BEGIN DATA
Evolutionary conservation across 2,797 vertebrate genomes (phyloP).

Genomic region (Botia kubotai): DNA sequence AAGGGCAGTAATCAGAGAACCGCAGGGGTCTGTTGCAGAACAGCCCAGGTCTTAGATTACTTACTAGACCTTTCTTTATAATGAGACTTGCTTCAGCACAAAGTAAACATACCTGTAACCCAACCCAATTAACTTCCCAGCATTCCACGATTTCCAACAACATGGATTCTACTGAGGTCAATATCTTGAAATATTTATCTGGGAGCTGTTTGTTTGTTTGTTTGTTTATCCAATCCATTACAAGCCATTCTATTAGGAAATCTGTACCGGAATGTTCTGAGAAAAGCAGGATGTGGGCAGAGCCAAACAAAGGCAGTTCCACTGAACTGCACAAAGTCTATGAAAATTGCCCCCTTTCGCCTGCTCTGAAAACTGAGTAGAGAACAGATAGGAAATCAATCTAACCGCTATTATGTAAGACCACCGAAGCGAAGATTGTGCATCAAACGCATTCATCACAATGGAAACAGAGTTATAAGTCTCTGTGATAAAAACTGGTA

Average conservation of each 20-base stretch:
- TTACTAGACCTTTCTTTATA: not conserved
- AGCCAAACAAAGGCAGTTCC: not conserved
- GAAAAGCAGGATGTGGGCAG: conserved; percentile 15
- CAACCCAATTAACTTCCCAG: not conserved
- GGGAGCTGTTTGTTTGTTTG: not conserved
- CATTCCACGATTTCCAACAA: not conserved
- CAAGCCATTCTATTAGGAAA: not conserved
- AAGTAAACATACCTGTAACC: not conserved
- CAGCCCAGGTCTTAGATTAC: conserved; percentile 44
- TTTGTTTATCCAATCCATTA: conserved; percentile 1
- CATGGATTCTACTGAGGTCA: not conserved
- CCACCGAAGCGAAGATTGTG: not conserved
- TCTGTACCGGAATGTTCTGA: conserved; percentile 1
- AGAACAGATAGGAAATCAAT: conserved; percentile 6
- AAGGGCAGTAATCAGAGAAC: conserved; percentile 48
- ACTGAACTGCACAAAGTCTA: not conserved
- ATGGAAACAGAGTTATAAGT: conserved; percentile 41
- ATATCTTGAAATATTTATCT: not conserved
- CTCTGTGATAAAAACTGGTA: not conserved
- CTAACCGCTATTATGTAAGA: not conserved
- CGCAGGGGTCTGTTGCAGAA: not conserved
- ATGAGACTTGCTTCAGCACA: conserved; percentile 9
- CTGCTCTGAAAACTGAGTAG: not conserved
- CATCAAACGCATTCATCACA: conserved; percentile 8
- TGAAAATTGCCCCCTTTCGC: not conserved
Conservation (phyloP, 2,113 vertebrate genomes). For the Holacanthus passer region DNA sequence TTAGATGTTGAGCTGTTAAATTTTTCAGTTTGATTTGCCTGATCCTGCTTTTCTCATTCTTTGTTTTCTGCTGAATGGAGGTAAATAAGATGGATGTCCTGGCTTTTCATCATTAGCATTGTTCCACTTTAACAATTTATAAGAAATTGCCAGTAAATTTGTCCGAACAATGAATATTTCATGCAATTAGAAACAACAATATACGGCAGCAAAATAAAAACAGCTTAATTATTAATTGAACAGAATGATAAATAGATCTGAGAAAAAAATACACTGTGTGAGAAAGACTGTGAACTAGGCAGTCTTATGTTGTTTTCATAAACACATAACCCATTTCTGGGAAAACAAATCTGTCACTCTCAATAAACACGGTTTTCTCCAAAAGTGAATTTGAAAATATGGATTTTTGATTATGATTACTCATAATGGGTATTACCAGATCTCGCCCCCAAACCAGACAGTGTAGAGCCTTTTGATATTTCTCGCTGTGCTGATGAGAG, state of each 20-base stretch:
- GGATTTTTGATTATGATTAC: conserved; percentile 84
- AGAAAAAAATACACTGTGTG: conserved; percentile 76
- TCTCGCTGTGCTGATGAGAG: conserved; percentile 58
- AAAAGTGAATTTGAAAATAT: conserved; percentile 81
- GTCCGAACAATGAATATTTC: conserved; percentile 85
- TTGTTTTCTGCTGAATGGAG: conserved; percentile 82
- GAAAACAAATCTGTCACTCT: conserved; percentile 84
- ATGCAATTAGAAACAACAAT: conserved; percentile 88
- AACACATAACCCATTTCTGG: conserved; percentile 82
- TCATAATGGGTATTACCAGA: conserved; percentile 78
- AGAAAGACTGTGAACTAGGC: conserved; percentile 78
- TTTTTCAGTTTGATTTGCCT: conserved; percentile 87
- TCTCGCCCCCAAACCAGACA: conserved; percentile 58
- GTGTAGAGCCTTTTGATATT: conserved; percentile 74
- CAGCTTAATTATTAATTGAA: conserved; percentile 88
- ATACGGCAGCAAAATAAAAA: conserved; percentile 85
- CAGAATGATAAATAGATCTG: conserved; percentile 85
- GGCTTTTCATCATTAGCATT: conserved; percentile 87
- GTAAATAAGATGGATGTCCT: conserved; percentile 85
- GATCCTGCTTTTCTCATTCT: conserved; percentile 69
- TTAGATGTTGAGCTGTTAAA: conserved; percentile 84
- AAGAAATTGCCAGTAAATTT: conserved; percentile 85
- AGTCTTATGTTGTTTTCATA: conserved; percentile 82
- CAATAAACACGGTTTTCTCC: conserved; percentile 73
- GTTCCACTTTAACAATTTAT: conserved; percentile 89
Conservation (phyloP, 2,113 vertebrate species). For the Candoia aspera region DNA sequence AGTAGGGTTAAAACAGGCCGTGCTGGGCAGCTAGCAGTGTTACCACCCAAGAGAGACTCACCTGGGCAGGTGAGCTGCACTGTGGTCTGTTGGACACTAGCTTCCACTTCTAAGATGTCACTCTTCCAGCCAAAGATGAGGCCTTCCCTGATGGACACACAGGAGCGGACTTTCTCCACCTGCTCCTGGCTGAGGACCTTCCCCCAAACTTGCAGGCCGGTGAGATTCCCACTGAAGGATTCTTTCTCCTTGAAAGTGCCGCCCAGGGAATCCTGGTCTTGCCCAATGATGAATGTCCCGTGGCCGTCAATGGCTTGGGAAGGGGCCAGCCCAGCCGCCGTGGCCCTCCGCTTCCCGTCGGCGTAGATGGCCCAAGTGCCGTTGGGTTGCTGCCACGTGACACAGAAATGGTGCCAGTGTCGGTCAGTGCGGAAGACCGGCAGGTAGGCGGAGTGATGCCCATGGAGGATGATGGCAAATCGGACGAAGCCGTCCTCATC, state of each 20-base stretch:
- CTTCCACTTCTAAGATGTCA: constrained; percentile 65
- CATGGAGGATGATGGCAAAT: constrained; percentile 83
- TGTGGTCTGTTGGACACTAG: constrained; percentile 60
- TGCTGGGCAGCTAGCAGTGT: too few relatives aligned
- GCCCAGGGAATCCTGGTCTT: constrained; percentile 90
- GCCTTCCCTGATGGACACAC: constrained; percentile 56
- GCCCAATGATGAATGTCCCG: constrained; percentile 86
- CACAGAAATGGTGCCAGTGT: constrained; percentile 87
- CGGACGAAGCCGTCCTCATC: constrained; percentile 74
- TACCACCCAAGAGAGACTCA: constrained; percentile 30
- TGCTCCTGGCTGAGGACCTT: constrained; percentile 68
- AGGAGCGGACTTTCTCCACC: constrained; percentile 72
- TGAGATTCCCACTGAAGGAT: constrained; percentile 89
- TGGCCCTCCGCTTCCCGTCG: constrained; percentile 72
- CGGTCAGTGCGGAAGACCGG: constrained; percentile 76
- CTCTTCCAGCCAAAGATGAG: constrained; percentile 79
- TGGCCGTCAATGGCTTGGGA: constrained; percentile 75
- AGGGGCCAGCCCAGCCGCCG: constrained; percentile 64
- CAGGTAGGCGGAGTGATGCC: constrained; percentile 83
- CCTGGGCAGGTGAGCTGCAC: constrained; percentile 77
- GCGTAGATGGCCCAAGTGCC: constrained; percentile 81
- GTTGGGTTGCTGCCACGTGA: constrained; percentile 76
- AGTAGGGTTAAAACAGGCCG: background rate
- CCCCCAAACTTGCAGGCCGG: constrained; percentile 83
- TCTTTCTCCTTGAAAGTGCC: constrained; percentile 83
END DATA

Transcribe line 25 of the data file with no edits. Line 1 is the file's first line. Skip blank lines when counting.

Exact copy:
- ATGAGACTTGCTTCAGCACA: conserved; percentile 9